Georgia Gardener Newsletter Design Tip: September 18, 2008

The Genus Acer (Maples)

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We are rapidly approaching the fall foliage season when deciduous trees will begin to display spectacular colors from bright yellow to orange to red. I'm hoping that the fall color will be intense and long-lasting this season. Maples, both native and non-native, contribute a wide range of colors to the fall spectrum.

Even during the rest of the year, maples contribute greatly to the beauty of the landscape. Our native red (Acer rubrum) and silver (Acer saccharinum) maples and their cultivars and hybrids make up the bulk of the maple shade trees offered in the nursery trade. Both are fast growing, tolerate a wide range of growing conditions and offer good fall color with the red maples being predominantly red and orange while the silver maple is yellow.

Silver Maple Red Maple

Of course the red and silver maples aren't the only native maples to be found in Georgia. Lesser known native maples include the southern sugar maple (Acer barbatum), chalk maple (Acer leucoderme), the mountain maple (Acer spicatum) and the boxelder maple (Acer negundo) with its poison ivy-like leaves as well as several others.

Mountain Maple Boxelder Maple

The landscape value of some of our lesser known maples is too often overlooked. While the mountain maple and its similar cousin the striped maple (Acer pensylvanicum) really only grow well in the north Georgia mountains, the chalk maple and southern sugar maple are drought and heat tolerant smaller trees (20-30 feet) better suited to landscapes where the red and silver maples may be too large.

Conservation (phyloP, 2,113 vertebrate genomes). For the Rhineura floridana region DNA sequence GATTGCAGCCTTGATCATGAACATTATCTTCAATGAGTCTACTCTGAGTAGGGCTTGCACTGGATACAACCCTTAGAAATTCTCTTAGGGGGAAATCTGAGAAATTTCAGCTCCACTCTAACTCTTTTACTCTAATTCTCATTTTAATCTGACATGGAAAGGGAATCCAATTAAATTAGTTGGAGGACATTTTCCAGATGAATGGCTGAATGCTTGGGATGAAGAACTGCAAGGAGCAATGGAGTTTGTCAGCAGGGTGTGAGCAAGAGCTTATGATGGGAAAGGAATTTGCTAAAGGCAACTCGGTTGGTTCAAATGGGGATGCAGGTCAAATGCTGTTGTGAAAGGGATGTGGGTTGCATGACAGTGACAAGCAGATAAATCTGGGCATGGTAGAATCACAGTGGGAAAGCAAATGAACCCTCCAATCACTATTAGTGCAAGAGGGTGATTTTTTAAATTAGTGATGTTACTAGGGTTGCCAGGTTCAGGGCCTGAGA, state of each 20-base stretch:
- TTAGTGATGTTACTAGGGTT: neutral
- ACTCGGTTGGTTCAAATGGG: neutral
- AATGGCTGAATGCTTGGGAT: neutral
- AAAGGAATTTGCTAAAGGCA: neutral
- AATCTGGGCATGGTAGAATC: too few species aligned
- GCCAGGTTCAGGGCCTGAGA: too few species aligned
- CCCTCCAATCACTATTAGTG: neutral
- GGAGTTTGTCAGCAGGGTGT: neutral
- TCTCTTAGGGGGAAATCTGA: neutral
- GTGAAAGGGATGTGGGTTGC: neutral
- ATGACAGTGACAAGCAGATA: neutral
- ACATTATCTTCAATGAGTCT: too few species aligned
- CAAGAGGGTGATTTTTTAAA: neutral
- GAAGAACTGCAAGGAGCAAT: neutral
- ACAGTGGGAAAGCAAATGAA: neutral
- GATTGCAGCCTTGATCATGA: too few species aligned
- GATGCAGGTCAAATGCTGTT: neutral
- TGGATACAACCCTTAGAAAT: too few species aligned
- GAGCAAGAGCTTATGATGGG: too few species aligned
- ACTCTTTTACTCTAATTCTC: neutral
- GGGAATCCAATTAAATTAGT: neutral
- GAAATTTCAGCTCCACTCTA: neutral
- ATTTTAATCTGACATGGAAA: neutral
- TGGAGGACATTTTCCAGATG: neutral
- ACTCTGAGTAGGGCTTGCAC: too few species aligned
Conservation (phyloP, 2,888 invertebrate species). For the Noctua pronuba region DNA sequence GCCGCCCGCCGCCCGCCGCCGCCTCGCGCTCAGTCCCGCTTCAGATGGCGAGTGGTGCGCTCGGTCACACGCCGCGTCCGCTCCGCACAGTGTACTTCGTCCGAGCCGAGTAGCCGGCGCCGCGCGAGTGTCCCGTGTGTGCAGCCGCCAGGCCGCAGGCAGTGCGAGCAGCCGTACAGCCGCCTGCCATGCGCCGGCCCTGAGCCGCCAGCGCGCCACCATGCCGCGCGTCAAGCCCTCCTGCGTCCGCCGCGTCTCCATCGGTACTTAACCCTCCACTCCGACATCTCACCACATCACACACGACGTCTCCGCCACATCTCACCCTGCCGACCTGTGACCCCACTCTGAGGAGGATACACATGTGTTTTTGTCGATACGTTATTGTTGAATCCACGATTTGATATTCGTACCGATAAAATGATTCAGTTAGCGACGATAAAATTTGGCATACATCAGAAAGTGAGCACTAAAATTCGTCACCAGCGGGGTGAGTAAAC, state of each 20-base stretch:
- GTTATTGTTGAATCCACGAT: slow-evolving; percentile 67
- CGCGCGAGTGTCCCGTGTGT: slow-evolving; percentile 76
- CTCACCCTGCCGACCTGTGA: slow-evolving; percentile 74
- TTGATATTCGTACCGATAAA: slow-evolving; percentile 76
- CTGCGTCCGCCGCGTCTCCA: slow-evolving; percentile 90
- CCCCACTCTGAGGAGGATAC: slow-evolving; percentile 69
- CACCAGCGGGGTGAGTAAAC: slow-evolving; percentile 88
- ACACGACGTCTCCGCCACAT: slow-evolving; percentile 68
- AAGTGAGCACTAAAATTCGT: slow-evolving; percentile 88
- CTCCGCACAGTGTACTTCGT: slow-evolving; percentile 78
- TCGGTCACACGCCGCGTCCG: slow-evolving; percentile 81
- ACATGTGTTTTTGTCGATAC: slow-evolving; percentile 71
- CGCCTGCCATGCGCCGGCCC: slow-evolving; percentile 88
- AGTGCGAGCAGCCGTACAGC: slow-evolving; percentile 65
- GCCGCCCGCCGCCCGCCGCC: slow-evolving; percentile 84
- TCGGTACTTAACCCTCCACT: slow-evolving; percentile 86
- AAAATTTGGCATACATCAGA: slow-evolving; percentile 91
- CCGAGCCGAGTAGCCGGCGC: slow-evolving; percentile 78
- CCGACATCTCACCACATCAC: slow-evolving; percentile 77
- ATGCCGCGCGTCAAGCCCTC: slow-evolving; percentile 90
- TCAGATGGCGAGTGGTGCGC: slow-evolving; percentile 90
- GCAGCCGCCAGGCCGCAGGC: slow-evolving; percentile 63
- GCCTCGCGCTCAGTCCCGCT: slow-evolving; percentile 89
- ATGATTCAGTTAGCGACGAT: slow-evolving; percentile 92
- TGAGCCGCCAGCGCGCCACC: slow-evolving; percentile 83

Japanese Maples (Acer palmatum)

Despite the fact that I'm known for my eager promotion of native plants, I must profess a real love for Japanese maples. There are so many different cultivars that I would never attempt a thorough discussion of them all. One group that really attracts my attention is the threadleaf or dissectum variety (Acer palmatum var. dissectum) of which there are literally dozens of cultivars. These Japanese maples are noted for their finely dissected fern-like leaves and come in a variety of colors from green to orange to red. They tend to be shorter, fatter and possess a weeping habit which makes them attractive even in the winter.

Red Dissectum Japanese Maple Green Dissectum Japanese Maple

The Japanese Maples available in this country are much smaller than our native red and silver maples which are mostly used as shade trees. The smaller stature of Japanese maples makes them suitable for small gardens, as focal points or even in containers.

Siting and Planting Maples

Fall is the best time to plant trees and shrubs. The soil is still warm enough to allow for some root growth yet the air temperatures are cooler and thus less stressful to new plants. I recommend the planting of trees and shrubs between the middle of September and the middle of February. Planting trees and shrubs as we get to spring doesn't give the plants enough time to settle into their new location before the heat of summer hits them.